Route of delivery to the airway influences the distribution of pulmonary disease but not the outcome of Mycobacterium tuberculosis infection in rhesus macaques

Laura Sibley, Michael Dennis, Charlotte Sarfas, Andrew White, Simon Clark, Fergus Gleeson, Anthony McIntyre, Emma Rayner, Geoffrey Pearson, Ann Williams, Philip Marsh, Sally Sharpe*

*Corresponding author for this work

Research output: Contribution to journalArticlepeer-review

16 Citations (Scopus)

Abstract

Non-human primates (NHP) provide a key component in the preclinical assessment pathway for new TB vaccines. In the established models, Mycobacterium tuberculosis challenge is typically delivered to airways of macaques either by aerosol or bronchoscopic instillation and therefore, an understanding of these delivery routes would facilitate the comparison of data generated from models using different challenge methods. This study compared the clinical effects, antigen-specific IFNγ response profiles and disease burden following delivery of comparable doses of M. tuberculosis to the lungs of rhesus macaques by either aerosol or bronchoscopic instillation. The outcome of infection in terms of clinical effects and overall disease burden was comparable between both routes of challenge. However, the pathology in the lungs differed as disease was localised to the site of inoculation following bronchoscopic instillation while aerosol exposure resulted in lesions being evenly distributed through the lung. Whilst the IFNγ response to PPD was similar, responses to CFP10 and ESAT6 peptide pools measured with an ex vivo ELISPOT differed with regards to responses to the N-terminal regions depending on the route of infection. Both challenge routes therefore provide valid and comparable models for evaluation of new TB vaccines, although subtle differences in host responses may occur.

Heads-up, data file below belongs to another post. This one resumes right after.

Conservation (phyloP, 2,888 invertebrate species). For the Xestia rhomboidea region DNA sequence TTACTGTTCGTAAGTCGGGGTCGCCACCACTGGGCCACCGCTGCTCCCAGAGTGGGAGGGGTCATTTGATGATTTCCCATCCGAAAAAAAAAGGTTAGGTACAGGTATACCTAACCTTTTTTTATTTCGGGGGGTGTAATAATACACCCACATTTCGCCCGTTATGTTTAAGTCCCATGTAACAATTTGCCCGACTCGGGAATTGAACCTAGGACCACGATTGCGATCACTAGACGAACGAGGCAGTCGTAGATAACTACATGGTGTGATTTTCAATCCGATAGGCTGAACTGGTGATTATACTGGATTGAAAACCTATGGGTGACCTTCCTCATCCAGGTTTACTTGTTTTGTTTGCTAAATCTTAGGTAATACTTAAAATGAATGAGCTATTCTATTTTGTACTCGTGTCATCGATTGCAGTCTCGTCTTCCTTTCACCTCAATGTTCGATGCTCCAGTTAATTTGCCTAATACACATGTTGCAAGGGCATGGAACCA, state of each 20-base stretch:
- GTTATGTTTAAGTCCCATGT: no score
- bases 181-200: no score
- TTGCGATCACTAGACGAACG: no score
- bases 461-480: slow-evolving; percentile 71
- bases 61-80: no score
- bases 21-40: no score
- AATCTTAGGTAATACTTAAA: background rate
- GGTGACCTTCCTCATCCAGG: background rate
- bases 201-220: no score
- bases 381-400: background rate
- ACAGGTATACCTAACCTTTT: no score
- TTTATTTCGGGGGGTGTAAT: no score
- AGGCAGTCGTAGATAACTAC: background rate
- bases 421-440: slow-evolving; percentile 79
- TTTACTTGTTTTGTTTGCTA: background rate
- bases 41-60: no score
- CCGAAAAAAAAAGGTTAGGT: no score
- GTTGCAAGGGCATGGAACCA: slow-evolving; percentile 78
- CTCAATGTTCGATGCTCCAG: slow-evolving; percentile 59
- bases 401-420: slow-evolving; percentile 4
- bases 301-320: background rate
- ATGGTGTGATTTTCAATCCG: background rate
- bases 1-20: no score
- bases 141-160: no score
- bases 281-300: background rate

Original languageEnglish
Pages (from-to)141-149
Number of pages9
JournalTuberculosis
Volume96
DOIs
Publication statusPublished - 1 Jan 2016

Bibliographical note

Funding Information:
This work was supported by The Gates Foundation and the Department of Health, UK . The views expressed in this publication are those of the authors and not necessarily those of the Department of Health. We thank the staff of the Biological Investigations Group at PHE Porton and the PHE macaque colonies for assistance in conducting studies; Tracy Benford and Faye Lanni for bacteriology and aerobiology support, and Donna Smyth for assistance with imaging.

Funding Information:
This work was supported by The Gates Foundation and the Department of Health, UK .

Keywords

  • Challenge route
  • Immune response
  • Non-human primate
  • Tuberculosis

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